I hope you have not yet made your decision yet, however, I believe partnering up with this individual in 60/40 split will be a mistake. Here are my reason why:
1) This business is yours. You started it and you have grown it to what it is. He is an outside investor, who, not only wants to change the vision of the company, but he also wants controlling interest. The likely outcome is that you two will butt heads on decisions and directions of the company, but you will be powerless because he owns the majority share. He can also have you removed.
2) Being a first time entrepreneur can be tough. Ofter you're doing things you have no idea will work, and its easy to feel like you could be making the next huge mistake that will destroy your business. My guess is that you feel this person can help remove that uncertainty because he is experienced and has connections. However, the odds are that he also does not know what he is doing when it comes to the specifics of your business. He is just going to come in with preconceived notions based on his past experiences and successes. Odds are he can be just as wrong as you can be. You have to trust your gut. Only you know what is best for your business.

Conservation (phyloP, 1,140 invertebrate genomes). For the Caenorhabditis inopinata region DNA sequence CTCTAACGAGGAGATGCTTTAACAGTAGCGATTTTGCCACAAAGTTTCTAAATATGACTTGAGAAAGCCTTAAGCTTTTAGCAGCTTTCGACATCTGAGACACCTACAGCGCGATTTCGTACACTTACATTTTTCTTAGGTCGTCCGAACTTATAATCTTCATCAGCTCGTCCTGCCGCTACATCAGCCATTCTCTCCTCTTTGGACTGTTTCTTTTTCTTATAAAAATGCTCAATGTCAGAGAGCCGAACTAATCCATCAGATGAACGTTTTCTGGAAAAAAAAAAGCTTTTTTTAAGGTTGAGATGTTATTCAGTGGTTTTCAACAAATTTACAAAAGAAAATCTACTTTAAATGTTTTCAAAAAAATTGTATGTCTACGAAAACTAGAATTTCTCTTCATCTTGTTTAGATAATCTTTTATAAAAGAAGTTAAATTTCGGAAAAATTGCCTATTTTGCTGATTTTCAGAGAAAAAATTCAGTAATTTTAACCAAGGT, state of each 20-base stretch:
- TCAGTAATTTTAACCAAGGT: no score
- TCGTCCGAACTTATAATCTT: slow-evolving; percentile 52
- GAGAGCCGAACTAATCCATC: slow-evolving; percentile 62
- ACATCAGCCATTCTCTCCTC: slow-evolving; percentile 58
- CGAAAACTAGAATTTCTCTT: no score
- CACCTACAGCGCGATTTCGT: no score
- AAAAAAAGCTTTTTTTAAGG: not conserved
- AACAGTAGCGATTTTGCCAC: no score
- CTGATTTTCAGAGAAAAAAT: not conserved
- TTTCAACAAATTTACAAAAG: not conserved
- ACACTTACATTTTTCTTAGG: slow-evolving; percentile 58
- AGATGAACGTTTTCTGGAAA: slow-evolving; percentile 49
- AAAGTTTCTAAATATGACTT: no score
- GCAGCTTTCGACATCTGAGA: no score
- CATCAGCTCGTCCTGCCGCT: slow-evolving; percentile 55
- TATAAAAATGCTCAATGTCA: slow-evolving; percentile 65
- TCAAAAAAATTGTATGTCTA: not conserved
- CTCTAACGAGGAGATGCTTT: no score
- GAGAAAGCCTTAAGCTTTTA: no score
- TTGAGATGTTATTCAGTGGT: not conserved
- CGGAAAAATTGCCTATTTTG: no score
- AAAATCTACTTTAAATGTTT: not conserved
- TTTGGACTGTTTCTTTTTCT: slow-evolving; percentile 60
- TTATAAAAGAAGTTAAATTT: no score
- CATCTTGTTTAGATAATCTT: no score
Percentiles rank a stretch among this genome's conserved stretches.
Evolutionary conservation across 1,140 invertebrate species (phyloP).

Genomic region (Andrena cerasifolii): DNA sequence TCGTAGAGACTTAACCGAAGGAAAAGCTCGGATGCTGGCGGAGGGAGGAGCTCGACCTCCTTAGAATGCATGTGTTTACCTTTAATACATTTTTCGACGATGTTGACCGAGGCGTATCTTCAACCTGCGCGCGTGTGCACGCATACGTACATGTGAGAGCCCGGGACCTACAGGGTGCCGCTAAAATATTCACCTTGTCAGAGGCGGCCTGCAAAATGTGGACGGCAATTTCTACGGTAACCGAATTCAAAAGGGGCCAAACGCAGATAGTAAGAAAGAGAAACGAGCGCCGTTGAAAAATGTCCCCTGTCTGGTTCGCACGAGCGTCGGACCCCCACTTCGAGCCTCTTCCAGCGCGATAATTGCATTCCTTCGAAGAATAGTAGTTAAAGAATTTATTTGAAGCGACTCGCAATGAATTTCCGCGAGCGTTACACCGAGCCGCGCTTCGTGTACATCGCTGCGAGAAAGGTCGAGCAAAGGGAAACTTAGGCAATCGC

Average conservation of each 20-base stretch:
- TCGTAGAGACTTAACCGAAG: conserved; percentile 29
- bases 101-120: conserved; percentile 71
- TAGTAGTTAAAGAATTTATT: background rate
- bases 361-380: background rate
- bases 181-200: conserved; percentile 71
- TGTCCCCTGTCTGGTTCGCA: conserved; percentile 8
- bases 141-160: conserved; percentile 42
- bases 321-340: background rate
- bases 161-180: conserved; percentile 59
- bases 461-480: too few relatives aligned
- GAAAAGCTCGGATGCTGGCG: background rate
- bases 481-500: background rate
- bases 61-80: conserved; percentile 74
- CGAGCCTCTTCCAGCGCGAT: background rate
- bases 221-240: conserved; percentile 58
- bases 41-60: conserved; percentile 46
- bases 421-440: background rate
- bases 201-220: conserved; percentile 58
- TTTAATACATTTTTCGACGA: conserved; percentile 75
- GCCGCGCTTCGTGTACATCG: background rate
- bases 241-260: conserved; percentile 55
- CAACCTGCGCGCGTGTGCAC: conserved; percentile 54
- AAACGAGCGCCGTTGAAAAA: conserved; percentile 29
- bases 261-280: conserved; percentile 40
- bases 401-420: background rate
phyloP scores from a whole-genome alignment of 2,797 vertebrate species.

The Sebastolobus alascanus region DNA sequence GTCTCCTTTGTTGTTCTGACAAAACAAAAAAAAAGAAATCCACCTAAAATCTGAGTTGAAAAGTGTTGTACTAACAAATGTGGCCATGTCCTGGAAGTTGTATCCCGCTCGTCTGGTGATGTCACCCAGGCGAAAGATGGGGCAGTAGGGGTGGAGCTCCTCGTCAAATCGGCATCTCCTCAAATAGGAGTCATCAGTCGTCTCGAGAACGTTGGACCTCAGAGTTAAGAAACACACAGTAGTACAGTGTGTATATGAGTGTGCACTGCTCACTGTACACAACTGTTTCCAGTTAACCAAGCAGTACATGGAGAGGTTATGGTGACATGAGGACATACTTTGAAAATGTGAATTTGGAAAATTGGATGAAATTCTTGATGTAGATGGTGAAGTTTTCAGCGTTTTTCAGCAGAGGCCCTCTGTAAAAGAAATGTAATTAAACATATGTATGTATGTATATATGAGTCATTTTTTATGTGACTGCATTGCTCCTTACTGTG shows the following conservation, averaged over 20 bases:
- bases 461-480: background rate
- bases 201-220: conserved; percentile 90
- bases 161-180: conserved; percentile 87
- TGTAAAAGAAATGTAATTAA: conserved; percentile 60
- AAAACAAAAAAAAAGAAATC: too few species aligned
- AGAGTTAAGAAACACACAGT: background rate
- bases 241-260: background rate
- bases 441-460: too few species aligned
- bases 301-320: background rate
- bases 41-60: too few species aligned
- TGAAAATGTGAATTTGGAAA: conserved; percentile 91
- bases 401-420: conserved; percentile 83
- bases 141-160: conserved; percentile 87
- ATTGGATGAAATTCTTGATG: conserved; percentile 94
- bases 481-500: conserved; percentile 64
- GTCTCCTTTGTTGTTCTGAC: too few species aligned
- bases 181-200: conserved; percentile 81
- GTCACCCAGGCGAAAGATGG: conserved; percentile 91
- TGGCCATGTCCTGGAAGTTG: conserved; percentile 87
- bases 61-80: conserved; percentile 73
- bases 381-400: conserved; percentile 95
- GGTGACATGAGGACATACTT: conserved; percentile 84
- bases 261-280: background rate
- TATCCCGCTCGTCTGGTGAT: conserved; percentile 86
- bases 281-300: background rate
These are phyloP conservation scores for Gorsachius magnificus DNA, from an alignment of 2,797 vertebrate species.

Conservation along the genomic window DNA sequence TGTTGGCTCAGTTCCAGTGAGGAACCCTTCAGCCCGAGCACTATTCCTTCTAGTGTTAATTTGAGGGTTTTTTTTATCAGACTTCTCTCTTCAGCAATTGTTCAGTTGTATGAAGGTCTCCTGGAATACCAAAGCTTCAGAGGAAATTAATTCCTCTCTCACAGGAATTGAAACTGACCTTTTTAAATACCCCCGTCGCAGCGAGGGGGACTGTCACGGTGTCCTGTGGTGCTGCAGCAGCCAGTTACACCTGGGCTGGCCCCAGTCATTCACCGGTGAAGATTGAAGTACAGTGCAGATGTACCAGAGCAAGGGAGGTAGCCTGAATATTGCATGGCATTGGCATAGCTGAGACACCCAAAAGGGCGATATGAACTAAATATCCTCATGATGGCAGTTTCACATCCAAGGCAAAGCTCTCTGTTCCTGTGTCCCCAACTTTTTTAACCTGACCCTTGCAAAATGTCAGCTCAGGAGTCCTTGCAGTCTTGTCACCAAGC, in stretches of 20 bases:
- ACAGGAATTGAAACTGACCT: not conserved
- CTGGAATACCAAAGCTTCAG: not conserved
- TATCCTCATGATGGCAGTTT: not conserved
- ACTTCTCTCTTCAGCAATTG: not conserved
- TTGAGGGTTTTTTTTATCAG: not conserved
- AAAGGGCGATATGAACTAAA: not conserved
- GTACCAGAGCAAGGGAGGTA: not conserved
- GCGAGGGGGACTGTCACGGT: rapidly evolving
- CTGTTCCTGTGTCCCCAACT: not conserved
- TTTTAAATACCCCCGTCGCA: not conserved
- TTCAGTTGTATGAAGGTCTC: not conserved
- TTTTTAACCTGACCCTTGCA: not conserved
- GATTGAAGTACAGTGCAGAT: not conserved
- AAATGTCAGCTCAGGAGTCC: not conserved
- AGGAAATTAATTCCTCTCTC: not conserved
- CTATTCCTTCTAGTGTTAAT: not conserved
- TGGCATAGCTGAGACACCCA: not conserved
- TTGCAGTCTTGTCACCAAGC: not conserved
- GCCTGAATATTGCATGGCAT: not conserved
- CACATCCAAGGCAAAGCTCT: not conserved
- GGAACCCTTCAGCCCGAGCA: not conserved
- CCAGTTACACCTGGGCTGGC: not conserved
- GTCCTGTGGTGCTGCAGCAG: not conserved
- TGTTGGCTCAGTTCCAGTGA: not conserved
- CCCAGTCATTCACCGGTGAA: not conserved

3) If you give up the majority of your company in the very first funding round you put yourself at risk of not being able to raise additional capital in the future. If you do raise capital later, you will have to give up even more of your minority share. Venture Deals by Brad Feld and Jason Mendelson is a great book to learn about raising any kind of venture capital and the typical pitfalls.
I can list a few other reasons why this is a bad idea, and I'm happy to jump on a call with you ,should you want to discuss this further.
My advice is you should continue to build your business (slow and steady) until you are in a much better position to raise capital on your own terms and giving up only minority share in the company. One way to start this process is to start charging more money to your clients. I've tried this many times, and it can be made to work. Let profits drive your growth. Raise money when you least need it.
If you must partner with this individual, then I would say a 70 / 30 split in your favor or better. Or an even smaller share and give him the role of an advisor. Just don't lose majority control. this is your business. He should be working for the business, not YOU working for HIM. If you want to work for someone, then then there are less riskier options than starting your own business.
Hope this helps.